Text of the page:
Election Observation Report of the Elections to the House of Representatives, Republic of Croatia, 29 October 1995
On September 18, 1995, the Croatian House of Representatives was called into session and immediately presented with a new election law that included significant amendments to the existing legislation. On that day the content of the law was made public for the first time. After only a few hours of debate, the new election law was passed without change, using emergency procedures. On September 22, new elections were scheduled for Sunday, October 29, 1995, from 7:00 a.m. to 7:00 p.m. On September 29, 1995, the Croatian House of Representatives was dissolved. This constituted the third round of multi-party elections since 1990, when the Croatian Democratic Union (HDZ) led by President Franjo Tudjman, gained the majority in both houses of the Parliament for the first time.
Pre-election monitors raised doubts about the nature of the election changes and the swift pace with which they were ushered in. Concern has also been raised as to the lack 0 f discussion in the passage of the election law changes. An article by Patrick Moore of the OMRJ Daily Digest stated that the "new electoral law ... favors the HDZ by allowing for only 28 deputies to be elected on a district basis, as opposed to at-large candidacies on party lists."In addition, he stated that "the number of seats reserved for the Serbian minority has been reduced, and 12 deputies will be elected at-large by Croatians abroad in what is seen as an attempt by the HDZ to obtain at least a two thirds majority in the Sabor." By gaining a three-fourths majority President Tudjman could, at will, change the Constitution of Croatia.
An opponent to the HDZ was a coalition of seven smaller parties that reached an agreement to jointly field candidates for the "special list" (a list of candidates for 28 single-member districts). However, the main opposition to the HDZ remained the Croatian Social Liberal Party (HSLS). Also of significance is the Croatian Party of Rights (HSP) -- a traditionally right wing group that has moved to a more moderate right-of-center position.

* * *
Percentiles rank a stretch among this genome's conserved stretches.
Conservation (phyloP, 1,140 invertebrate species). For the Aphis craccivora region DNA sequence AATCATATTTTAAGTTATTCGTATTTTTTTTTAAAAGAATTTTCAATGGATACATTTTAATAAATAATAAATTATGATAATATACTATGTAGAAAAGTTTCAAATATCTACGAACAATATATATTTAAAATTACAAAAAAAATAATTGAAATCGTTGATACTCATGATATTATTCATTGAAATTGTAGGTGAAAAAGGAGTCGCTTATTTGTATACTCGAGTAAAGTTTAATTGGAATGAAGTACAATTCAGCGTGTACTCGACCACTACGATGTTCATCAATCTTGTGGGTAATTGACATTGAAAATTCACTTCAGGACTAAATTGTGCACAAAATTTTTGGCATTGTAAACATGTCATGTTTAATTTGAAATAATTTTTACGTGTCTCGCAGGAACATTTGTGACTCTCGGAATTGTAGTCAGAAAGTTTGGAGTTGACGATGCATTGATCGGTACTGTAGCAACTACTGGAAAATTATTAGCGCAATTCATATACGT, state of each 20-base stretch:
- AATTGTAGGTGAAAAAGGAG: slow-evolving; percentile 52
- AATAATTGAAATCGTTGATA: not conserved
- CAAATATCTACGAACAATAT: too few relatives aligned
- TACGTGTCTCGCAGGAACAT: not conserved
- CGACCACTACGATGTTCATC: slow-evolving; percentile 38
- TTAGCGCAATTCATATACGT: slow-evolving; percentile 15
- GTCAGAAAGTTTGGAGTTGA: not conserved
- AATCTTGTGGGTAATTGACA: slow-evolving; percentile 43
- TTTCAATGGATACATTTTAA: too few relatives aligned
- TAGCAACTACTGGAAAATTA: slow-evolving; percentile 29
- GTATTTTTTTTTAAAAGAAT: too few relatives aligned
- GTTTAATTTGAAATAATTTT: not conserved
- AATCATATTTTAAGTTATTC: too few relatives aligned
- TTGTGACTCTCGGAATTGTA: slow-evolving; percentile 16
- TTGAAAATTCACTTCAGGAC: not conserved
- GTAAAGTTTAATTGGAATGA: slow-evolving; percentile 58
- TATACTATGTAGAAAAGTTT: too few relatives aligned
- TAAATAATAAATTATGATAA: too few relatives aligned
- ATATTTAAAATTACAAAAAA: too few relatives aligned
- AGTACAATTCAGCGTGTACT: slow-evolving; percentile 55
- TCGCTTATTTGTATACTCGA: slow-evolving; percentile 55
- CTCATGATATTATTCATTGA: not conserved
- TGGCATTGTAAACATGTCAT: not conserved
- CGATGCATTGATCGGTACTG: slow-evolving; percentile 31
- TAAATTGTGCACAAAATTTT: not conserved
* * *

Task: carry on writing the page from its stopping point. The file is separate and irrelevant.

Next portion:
Croatian citizens outnumber any other ethnic group in Croatia. Their share of the population' has been estimated at 4.7 million and consists of approximately 75% of the population. The, second largest ethnic group consists of Serbs that constitute 12% of the country's population. Local minorities also exist in Croatia and include Muslims, Slovenians, Italians, and Czechs.
Although the prior election law guaranteed proportional representation of national and ethnic minorities that exceed 8% of the population in Croatia, the Constitutional Act on Non-Implementation of Some Regulations of the Constitutional Act on Human and Minorities’ Rights in Croatia of 1995 contains a clause which overrides this process and reduces from 13 to 3 the number of seats guaranteed to the Serbian minority.
In spite of concerns involving the difficult political environment of Croatia with regard to the Bosnian conflict and their effect on the 1995 Parliamentary elections of the Republic of Croatia, IFES representative Cathy Salay focused on the technical aspects of the electoral process. Through information and materials gathered at meetings during the observation mission, it was anticipated that the voting process would represent an opportunity for the Croatian voting population to express their will in a free and fair manner. The following report is a representation of the particular experience of the IFES representative.